Without major behavioural change fast fashion will undermine COP26
A new approach is urgently needed to tackle the problems created by fast fashion’s environmental impact using a ‘psycho-social approach’ to change consumer behaviour or action by government is destined to fail.
To tackle the critical issue of fast fashion at COP26, Associate Professor Helen Powell from London South Bank University (LSBU) has called for:
- Greater transparency by clothing brands, potentially enforced by government, about their production practices which would inform customer decisions when buying from a brand.
- Greater promotion by sustainable clothing brands on the importance and benefits to individuals and the world from quality over quantity in clothing.
- Greater focus by clothing brands and government on encouraging more people to use reuse and repair services for clothes.
In a journal article, Associate Professor Helen Powell also explains how people’s need to keep up with new fashion trends has been intensified by social media and the psychological pressure it can generate. One in three young women consider garments worn once or twice to be old. The article calls for widespread change in consumer mindsets to curb the huge rise in demand for fast fashion and explains how consumer demand would outweigh attempts by the government to reduce the environmental harm from fast fashion.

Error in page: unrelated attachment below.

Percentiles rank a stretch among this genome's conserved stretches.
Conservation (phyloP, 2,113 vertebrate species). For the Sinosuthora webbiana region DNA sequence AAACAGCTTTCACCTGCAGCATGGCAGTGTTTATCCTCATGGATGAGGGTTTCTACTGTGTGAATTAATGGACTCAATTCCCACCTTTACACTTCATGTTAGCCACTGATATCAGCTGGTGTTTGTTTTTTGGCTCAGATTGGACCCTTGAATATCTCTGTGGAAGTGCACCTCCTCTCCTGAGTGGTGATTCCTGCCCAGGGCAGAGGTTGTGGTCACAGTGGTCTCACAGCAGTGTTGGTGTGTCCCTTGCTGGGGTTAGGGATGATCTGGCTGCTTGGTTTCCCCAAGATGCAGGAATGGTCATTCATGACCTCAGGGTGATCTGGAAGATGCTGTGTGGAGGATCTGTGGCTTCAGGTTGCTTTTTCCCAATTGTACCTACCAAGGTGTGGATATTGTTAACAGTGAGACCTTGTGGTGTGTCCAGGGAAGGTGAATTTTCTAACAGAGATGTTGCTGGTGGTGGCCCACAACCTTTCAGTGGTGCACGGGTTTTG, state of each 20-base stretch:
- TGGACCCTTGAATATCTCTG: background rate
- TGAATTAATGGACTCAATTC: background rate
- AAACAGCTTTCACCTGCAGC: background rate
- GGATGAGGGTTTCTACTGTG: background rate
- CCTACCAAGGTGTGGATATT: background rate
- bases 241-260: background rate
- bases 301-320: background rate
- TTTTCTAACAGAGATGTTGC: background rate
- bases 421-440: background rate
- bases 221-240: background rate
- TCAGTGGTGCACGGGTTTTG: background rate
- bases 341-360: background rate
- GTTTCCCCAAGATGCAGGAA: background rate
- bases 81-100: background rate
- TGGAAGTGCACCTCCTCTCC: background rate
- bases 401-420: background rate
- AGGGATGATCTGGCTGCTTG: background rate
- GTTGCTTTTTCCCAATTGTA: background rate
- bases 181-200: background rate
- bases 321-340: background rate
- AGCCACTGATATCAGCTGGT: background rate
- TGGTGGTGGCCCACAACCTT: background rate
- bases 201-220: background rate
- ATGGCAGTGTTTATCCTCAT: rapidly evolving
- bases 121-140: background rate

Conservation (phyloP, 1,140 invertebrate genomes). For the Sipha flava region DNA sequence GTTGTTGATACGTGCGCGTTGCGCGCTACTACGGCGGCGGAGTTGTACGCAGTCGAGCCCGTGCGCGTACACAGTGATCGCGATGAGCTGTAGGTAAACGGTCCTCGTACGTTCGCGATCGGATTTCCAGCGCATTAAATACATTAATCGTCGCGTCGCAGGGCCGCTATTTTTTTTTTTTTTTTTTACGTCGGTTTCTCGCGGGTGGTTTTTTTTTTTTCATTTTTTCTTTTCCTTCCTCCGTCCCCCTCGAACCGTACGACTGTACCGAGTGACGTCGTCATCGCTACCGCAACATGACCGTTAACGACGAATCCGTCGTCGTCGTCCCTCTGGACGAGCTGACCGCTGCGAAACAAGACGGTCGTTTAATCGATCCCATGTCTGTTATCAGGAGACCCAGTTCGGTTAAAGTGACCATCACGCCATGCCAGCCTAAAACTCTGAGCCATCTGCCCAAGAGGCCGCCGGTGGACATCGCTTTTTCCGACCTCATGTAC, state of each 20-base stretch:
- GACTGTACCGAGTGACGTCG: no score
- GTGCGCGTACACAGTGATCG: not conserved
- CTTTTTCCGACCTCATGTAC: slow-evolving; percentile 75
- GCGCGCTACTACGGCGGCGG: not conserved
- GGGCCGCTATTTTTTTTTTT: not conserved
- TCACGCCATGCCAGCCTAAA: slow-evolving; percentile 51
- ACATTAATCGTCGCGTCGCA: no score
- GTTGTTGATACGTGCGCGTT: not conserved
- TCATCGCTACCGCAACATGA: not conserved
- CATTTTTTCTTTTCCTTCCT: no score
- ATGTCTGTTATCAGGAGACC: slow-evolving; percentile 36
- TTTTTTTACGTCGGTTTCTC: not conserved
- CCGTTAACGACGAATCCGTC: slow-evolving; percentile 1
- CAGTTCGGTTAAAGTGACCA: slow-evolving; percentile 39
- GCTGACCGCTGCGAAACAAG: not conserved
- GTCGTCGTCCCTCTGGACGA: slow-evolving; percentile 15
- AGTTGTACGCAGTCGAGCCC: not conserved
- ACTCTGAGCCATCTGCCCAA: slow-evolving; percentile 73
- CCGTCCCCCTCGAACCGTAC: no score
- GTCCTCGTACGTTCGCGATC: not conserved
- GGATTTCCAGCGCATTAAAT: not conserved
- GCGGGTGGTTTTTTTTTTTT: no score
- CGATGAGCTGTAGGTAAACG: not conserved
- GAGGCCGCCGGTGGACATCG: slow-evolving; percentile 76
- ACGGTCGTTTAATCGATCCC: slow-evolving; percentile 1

Fast fashion is a major cause of climate change and a key issue for COP26. Globally, clothing manufacturing produces more emissions than international plane travel and shipping combined, a consequence of major trends to shopping online. The fashion industry is the second highest user of water worldwide, producing 20% of total global water waste and is responsible for approximately one third of all microplastics found in the ocean.
Helen Powell, Associate Professor in Creative Advertising at LSBU said, “COP26 is destined for failure if it doesn’t tackle the huge damage to our climate from fast fashion. Global problems need global solutions and fast fashion represents a huge threat to the world’s ability to keep below the 1.5C target.
”I urge governments and clothing brands to use their huge resources on changing consumer attitudes to fast fashion, starting next week at COP26. We need more transparency around how clothes are produced, more promotion of the personal benefits to consumers of quality over quantity and a greater emphasis on reuse and repair clothing services.